"The String & Octopus Guide to Parenthood"
	Copyright Colin Bowles

Preparation for parenthood is not just a matter of reading books and
decorating the nusery. Here are 12 simple tests for expectant parents
to take to prepare themselves for the real-life experience of being a
mother or father.

1. Women: to prepare for maternity, put on a dressing gown and stick a
beanbag down the front. Leave it there for 9 months. After 9 months,
take out 10% of the beans.  Men: to prepare for paternity, go to the
local chemist, tip the contents of your wallet on the counter, and tell
the pharmacist to help himself. Then go to the supermarket. Arrange to
have your salary paid directly to their head office. Go home. Pick up
the paper. Read it for the last time.

2. Before you finally go ahead and have children, find a couple who are
already parents and berate them about their methods of discipline, lack
of patience, appallingly low tolerance levels, and how they have allowed
their children to run riot. Suggest ways in which they might improve
their child's sleeping habits, toliet training, table manners and
overall behaviour. Enjoy it - it'll be the last time in your life that
you will have all the answers.

3. To discover how the nights will feel, walk around the living room
from 5pm to 10pm carrying a wet bag weighing approximately 8-12 lbs. At
10pm put the bag down, set the alarm for midnight, and go to sleep. Get
up at 12 and walk around the living room again, with the bag, till 1am.
Put the alarm on for 3am. As you can't get back to sleep get up at 2am
and make a drink. Go to bed at 2.45am. Get up again at 3am when the
alarm goes off. Sing songs in the dark until 4am. Put the alarm on for
5am. Get up. Make breakfast. Keep this up for 5 years. Look cheerful.

4. Can you stand the mess children make? To find out, first smear
Marmite onto the sofa and jam onto the curtains. Hide a fish finger
behind the stereo and leave it there all summer. Stick your fingers in
the flowerbeds then rub them on the clean walls. Cover the stains with
crayons. How does that look?

5. Dressing small children is not as easy as it seems: first buy an
octopus and a string bag. Attempt to put the octopus into the string bag
so that none of the arms hang out. Time allowed for this - all morning.

6. Take an egg carton. Using a pair of scissors and a pot of paint turn
it into an alligator. Now take a toilet tube. Using only sellotape and a
piece of foil, turn it into a Christmas cracker. Last, take a milk
container, a ping pong ball, and an empty packet of Coco Pops and make
an exact replica of the Eiffel Tower. Congratulations. You have just
qualified for a place on the playgroup committee.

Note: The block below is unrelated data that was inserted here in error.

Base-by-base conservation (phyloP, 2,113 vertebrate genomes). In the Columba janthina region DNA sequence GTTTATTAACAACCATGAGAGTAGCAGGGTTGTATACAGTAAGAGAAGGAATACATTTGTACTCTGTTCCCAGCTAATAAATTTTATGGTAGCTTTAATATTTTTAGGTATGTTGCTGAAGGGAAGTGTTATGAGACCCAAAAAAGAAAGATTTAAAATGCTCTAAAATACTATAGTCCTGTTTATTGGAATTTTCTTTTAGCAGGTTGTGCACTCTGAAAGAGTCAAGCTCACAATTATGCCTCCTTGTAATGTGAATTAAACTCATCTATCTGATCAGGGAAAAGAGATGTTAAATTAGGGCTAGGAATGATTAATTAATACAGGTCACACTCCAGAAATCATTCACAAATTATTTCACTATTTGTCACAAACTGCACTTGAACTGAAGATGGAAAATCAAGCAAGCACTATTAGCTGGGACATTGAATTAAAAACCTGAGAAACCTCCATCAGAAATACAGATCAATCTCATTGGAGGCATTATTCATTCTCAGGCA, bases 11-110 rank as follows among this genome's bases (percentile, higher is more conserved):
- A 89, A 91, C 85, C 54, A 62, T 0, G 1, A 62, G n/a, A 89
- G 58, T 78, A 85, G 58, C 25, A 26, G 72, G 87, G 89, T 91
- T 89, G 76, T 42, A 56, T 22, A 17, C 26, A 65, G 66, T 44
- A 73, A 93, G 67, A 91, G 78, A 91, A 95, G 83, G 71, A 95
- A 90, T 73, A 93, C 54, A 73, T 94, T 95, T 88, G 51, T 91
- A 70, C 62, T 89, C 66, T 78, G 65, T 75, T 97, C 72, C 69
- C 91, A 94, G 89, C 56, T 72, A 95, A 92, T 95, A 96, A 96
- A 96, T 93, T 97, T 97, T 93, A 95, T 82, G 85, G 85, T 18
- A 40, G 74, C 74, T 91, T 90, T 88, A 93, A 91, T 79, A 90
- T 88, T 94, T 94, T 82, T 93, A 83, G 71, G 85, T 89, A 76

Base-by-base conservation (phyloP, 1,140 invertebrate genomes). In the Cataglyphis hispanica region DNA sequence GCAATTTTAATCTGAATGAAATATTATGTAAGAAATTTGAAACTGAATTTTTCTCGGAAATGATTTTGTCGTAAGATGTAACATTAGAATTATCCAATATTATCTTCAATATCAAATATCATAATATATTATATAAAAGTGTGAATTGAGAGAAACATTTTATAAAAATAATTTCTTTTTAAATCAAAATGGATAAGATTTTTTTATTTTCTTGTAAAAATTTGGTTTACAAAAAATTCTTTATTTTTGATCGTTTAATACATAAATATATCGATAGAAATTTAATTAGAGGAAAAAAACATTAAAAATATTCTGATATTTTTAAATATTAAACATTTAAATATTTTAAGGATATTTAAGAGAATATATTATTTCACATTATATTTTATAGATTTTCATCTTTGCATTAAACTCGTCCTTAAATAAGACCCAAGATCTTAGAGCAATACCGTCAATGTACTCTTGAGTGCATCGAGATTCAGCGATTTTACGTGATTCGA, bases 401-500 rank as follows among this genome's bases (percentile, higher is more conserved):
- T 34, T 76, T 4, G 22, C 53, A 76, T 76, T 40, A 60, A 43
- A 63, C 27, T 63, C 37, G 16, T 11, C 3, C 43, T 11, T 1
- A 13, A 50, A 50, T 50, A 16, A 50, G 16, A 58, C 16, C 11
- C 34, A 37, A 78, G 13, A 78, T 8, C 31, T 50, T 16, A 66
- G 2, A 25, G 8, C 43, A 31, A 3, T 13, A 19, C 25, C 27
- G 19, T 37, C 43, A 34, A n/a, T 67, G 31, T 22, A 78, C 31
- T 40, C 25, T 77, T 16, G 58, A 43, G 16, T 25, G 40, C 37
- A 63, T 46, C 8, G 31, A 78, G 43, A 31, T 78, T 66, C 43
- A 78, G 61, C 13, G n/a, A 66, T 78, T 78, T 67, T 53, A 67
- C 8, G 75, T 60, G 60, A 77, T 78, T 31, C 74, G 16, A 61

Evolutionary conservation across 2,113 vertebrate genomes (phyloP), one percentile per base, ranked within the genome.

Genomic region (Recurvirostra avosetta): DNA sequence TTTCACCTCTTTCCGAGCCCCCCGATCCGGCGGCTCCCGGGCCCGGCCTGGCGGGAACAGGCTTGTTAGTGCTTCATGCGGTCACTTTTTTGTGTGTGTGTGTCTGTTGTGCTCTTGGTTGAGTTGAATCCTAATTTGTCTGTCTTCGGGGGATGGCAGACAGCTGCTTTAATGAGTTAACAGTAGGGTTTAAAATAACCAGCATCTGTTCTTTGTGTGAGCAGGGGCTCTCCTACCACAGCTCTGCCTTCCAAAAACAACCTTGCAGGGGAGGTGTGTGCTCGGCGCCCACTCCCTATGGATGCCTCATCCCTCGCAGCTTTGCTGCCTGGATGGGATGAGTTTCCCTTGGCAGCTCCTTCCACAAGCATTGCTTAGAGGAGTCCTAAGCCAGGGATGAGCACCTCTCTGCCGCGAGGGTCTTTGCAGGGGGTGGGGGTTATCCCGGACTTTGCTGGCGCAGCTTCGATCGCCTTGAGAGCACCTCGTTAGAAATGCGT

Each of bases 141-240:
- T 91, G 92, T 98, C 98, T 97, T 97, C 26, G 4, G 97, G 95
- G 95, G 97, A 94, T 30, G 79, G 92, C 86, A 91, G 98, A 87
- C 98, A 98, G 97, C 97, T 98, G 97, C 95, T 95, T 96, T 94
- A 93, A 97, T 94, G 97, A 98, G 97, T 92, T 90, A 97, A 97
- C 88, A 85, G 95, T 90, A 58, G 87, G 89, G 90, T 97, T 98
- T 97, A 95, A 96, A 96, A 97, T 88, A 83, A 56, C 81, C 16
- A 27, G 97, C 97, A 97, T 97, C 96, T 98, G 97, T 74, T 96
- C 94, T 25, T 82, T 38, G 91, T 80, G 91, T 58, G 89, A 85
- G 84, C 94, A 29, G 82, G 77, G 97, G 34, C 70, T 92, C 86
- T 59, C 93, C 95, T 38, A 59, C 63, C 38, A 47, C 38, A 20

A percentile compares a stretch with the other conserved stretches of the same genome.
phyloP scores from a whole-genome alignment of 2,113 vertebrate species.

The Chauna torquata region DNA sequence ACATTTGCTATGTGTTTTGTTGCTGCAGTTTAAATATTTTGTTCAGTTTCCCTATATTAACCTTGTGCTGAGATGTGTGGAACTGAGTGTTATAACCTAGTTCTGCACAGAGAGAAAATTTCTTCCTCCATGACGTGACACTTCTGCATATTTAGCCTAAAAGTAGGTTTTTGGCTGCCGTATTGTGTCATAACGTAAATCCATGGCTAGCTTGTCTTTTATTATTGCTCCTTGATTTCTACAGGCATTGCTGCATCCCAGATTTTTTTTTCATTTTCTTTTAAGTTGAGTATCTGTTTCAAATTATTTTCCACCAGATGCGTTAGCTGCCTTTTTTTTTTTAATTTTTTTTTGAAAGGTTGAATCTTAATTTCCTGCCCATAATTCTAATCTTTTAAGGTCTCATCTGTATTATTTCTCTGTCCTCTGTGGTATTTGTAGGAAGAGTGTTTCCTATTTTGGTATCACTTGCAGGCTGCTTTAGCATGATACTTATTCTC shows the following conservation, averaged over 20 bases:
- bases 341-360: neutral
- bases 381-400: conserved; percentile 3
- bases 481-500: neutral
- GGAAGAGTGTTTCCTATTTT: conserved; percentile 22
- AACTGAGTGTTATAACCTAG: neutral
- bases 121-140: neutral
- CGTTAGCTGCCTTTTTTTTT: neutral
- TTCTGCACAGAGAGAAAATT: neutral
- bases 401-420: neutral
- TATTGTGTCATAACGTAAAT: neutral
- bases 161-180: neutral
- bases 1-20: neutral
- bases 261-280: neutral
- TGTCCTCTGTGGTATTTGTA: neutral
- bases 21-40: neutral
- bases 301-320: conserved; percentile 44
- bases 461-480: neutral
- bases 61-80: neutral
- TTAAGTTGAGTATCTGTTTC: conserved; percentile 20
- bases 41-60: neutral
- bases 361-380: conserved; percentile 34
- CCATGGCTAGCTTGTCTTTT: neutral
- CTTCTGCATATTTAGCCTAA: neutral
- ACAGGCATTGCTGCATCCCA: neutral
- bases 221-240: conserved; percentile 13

7. Forget the Peugeot 205 and buy a Sierra. And don't think you can
leave it out in the driveway spotless and shining. Family cars don't
look like that. Buy a choc ice and put it in the glove compartment.
Leave it there. Get a 20p piece. Stick it in the cassette player. Take a
family-size packet of chocolate biscuits. Mash them down the back seats.
Run a garden rake along both sides of the car. There. Perfect.

8. Get ready to go out. Wait outside the loo for half an hour. Go out
the front door. Come in again. Go out. Come back in.  Go out again. Walk
down the front path. Walk back up it. Walk down it again. Walk very
slowly down the road for 5 minutes. Stop to inspect minutely every
cigarette end, piece of used chewing gum, dirty tissue and dead insect
along the way. Retrace your steps. Scream that you've had as much as you
can stand, until the neighbours come out and stare at you. Give up and
go back into the house. You are now just about ready to try taking a
small child for a walk.

9. Always repeat everything you say at least five times.

10. Go to your local supermarket. Take with you the nearest thing you
can find to a pre-school child - a fully grown goat is excellent. If you
intend to have more than one child, take more than one goat. Buy your
week's groceries without letting the goats out of your sight. Pay for
everything the goats eat or destroy. Until you can easily accomplish
this do not even contemplate having children.

11. Hollow out a melon. Make a small hole in the side. Suspend it from
the ceiling and swing it from side to side. Now get a bowl of soggy
Weetabix and attempt to spoon it into the swaying melon by pretending to
be an aeroplane. Continue until half the Weetabix is gone. Tip the rest
into your lap, making sure that a lot of it falls on the floor. You are
now ready to feed a 12-month old baby.

12. Learn the names of every character from Postman Pat, Fireman Sam and
Tennage Mutant Ninja Turtles. When you find yourself singing "Postman
Pat" at work, you finally qualify as a parent.